Criticism of Israel's practices is therefore strictly limited to occasional sorties that are so infrequent as to be almost literally invisible. The overall consensus is virtually impregnable and is so powerful as to be enforceable everywhere within the accepted mainstream. This consensus is made up of unassailable truths concerning Israel as a democracy, its basic virtue, the modernity and reasonableness of its people and its decisions. Rabbi Arthur Hertzberg, a respected American liberal cleric, once said that Zionism was the secular religion of the American Jewish community. This is supported visibly by various American organizations whose role it is to police the public realm for infractions, even as many other Jewish organizations run hospitals, museums, research institutes for the good of the whole country. This duality is like an unresolved paradox in which noble public enterprises coexist with the meanest and most inhumane ones. Thus, to take a recent example, the Zionist Organization of America (ZOA), a small but very vociferous group of zealots, paid for an advertisement in the New York Times on 10 September that addressed Ehud Barak as if he was an employee of American Jews, reminding him that six million of them outnumber the five million Israelis who had decided to negotiate on Jerusalem. The language of the advertisement was not only admonitory, it was almost threatening, saying that Israel's prime minister had undemocratically decided to undertake what was anathema to American Jews, who were displeased with his behavior. It's not at all clear who mandated this small and pugnacious group of zealots to lecture the Israeli prime minister in these tones, but ZOA feels it has the right to intervene in everybody's business. They routinely write or telephone the president of my university to ask him to dismiss or censure me for something I said, as if universities were like kindergartens and professors to be treated as under-age delinquents. Last year they mounted a campaign to get me fired from my elected post as president of the Modern Language Association, whose 30,000 members were lectured by ZOA as so many morons. This is the worst sort of Stalinist bullying, but is typical of organized American Zionism at its worst and most zealous.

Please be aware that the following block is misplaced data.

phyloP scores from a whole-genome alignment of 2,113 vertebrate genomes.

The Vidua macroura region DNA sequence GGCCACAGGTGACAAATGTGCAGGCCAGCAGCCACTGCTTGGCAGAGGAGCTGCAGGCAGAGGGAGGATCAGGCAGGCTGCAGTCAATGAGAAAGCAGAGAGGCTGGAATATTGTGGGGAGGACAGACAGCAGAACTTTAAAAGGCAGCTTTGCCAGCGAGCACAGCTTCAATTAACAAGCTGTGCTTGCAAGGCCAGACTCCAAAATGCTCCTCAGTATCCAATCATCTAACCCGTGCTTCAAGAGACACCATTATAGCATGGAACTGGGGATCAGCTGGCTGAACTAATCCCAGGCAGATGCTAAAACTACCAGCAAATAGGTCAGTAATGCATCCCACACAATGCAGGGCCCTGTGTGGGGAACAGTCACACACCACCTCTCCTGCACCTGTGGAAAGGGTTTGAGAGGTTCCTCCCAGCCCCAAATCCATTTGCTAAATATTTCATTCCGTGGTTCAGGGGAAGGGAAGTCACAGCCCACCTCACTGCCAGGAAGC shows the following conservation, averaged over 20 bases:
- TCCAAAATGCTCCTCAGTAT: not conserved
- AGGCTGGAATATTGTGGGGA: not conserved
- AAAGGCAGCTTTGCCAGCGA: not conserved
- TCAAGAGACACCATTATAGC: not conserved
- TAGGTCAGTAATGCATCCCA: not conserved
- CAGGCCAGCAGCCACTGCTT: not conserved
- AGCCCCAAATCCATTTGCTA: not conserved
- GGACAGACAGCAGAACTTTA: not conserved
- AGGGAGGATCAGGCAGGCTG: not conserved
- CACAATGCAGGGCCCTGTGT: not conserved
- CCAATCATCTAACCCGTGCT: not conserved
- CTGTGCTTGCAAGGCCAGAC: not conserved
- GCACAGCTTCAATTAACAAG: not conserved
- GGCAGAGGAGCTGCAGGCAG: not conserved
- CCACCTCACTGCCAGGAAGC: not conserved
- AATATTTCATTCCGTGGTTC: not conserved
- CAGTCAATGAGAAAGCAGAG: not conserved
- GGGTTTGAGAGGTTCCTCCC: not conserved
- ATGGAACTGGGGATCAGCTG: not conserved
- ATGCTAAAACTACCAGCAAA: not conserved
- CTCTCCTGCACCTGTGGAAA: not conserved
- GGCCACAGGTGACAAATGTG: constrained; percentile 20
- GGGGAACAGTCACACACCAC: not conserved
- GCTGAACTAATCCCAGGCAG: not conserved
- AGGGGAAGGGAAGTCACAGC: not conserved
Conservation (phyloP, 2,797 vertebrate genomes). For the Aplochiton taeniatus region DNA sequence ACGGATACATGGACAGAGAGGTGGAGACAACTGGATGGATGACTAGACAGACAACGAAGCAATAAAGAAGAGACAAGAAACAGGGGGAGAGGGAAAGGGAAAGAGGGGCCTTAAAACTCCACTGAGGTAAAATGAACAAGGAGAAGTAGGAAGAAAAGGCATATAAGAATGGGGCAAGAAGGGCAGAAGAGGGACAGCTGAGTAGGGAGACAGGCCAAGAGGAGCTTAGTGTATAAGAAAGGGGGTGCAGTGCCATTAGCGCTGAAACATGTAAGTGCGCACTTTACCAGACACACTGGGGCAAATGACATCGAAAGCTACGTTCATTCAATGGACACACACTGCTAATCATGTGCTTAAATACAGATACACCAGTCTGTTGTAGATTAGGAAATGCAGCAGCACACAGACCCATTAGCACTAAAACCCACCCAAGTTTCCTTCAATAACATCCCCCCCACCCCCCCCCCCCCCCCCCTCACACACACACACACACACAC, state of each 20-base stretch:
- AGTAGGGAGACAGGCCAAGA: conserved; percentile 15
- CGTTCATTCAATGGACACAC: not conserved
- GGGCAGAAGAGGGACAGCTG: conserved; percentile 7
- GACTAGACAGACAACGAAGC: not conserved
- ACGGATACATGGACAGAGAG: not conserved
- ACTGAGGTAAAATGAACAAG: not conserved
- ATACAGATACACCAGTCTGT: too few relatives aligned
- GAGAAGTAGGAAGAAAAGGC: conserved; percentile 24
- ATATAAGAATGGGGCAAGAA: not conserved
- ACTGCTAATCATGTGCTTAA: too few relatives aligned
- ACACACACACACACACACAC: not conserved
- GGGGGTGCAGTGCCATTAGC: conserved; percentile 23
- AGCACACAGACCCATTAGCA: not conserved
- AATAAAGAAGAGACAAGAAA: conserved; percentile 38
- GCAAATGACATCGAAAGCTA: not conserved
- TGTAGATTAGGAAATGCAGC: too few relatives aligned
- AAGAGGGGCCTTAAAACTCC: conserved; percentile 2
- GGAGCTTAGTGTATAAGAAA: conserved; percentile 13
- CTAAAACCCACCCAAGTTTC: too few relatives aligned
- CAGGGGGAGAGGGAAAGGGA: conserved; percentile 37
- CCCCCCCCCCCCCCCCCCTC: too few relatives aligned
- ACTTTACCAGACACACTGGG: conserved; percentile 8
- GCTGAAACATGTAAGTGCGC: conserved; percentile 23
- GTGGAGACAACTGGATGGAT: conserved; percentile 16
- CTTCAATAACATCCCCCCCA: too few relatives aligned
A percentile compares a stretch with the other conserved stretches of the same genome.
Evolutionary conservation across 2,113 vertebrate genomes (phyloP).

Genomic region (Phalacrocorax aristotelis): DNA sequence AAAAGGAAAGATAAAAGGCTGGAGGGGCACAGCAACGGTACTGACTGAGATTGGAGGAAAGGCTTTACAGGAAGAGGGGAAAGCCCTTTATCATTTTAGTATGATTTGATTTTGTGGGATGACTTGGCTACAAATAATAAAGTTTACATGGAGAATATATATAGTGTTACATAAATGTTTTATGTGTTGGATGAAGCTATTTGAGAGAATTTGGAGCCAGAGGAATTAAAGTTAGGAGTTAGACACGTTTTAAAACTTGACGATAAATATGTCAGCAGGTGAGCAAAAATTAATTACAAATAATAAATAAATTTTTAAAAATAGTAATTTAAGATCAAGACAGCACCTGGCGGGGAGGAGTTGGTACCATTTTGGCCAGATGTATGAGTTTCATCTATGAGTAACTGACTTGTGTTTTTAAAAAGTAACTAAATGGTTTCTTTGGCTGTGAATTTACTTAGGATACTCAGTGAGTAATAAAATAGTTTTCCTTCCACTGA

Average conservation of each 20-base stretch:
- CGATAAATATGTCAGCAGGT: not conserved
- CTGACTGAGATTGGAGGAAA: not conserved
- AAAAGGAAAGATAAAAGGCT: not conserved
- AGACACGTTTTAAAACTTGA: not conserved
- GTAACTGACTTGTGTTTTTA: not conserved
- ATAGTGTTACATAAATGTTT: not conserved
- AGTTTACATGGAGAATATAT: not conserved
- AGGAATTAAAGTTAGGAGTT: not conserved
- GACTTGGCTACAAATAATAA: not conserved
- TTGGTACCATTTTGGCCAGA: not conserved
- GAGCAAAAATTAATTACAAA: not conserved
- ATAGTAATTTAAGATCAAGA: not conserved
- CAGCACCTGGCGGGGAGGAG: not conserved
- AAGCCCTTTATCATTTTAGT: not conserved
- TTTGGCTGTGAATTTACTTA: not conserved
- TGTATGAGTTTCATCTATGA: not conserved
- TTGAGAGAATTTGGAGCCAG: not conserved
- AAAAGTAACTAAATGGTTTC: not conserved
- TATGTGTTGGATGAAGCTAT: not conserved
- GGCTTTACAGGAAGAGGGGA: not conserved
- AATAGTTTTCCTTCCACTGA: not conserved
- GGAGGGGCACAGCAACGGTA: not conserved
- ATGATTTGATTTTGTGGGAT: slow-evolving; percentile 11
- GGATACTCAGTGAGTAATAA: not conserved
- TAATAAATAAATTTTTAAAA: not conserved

Similarly for the past few months various right-wing Jewish writers and editors (for example, Norman Podhoretz, Charles Krauthammer and William Kristol, to mention only a few of the more strident propagandists) have been critical of Israel for essentially displeasing them, as if they had more title to it than anyone else. Their tone in these and other articles is dreadful, an unappetizing combination of brazen arrogance, moral preachiness, and the ugliest form of hypocrisy, all of it done with an air of complete confidence. They assume that because of the power of the Zionist organizations that back and support their reprehensible rantings they can get away with their appalling verbal excesses, but it is mostly because most Americans are either ignorant of what they are saying or cowed into silence that they can get away with this sort of nonsense, very little of it having much to do with the real political actualities of the Middle East. Most sensible Israelis regard them with distaste.